Sunday, June 28, 2009

Grain Is Only Fit For Consumption.

If you have a nicer prosumer or professional SLR digital camera, you may have noticed the term ISO somewhere on the camera or in the menu. Sometimes it's on the knob on the top right side of the camera. Here I will explain what ISO is and how to effectively use this setting to maximize your images.

Back in the day (which was a Wednesday) many different inexpensive cameras were marketed and sold that did not have a variable aperture, or shutter speed. No matter what the light conditions were, the camera had only one setting. Of course, this would cause problems as shooting in daylight as opposed to indoor or evening, would require something to change. The answer was to make and market film that had different levels of sensitivity to light. This was referred to as "Film Speed". Film speed is measured as "ISO". A film with an ISO of 100 would be less sensitive to light, and great for outdoor photographs, while an ISO of 400 would very sensitive to light and be well suited for indoor photography.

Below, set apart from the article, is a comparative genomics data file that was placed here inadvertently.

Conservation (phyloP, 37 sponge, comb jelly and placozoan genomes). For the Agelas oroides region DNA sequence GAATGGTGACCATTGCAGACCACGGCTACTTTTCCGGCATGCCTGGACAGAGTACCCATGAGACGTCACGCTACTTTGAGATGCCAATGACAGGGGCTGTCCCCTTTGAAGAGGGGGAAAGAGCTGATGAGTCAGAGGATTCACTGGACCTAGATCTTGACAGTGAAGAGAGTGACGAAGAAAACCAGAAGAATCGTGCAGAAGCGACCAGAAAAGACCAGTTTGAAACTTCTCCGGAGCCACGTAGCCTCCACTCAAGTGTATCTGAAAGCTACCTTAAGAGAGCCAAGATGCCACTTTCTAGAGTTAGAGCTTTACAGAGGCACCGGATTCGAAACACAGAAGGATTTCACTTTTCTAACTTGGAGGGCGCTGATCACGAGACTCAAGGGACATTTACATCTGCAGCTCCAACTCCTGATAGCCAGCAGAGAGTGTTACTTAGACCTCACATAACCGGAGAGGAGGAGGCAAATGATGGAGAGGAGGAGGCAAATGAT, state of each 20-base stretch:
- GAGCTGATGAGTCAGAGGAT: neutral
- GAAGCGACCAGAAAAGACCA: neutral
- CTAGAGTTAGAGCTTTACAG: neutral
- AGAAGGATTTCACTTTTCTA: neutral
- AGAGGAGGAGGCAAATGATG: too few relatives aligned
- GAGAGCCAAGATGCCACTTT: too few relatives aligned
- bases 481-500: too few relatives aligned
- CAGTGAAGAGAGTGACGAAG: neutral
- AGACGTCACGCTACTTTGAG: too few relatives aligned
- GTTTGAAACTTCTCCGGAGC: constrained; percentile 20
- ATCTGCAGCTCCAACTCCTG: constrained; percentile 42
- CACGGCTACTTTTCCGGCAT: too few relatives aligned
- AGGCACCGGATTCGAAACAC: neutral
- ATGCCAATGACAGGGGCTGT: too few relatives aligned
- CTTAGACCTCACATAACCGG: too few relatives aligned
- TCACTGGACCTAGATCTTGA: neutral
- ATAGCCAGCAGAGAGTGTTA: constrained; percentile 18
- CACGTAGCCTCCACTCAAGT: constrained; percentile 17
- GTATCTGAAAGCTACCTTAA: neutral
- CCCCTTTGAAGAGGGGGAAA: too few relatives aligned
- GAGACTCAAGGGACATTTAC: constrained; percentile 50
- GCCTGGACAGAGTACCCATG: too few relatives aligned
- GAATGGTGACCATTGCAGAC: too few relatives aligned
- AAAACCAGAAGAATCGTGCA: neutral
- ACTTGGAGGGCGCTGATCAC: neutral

Digital cameras behave the same way even though they do not actually have film. Some digital cameras have an ISO range of 80 all the way up to 3200.

The lower ISO setting will be less sensitive to light and will produce a sharper image. While the higher ISO setting will be more sensitive to light (better in low light shooting), but produces more grain. The higher the ISO, the more grain apparent in the image.

Effective use:
If you are shooting in low light and your aperture is already open, and you cannot use a longer shutter, but you are still getting an under exposed imaged, turn up the ISO. As a general rule I always use the lowest ISO possible, to get a well exposed image. It's all about balance.

If your camera has an Aperture mode, or Shutter mode (the little dial on the top right corner of the camera), you may choose the ISO, and the camera will adjust either the shutter speed or aperture automatically to obtain a well exposed image. In low light, the camera may be forced to use a long shutter in Aperture mode, so a tripod, and a very still subject may be required for a clean and sharp image.

Hope this Helps unlock the potential on your photography, look for my upcoming post on the subjects of Aperture, Film Speed, and White Balance.


For more information, tips, tricks, and techniques, visit some of my other blogs.
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1 comment:

  1. Oh wow. I had been shooting on the highest ISO...makes so much more sense now. No wonder my photos were grainy...and I was considering buying another camera! Thanks for all the info. Great writing, btw.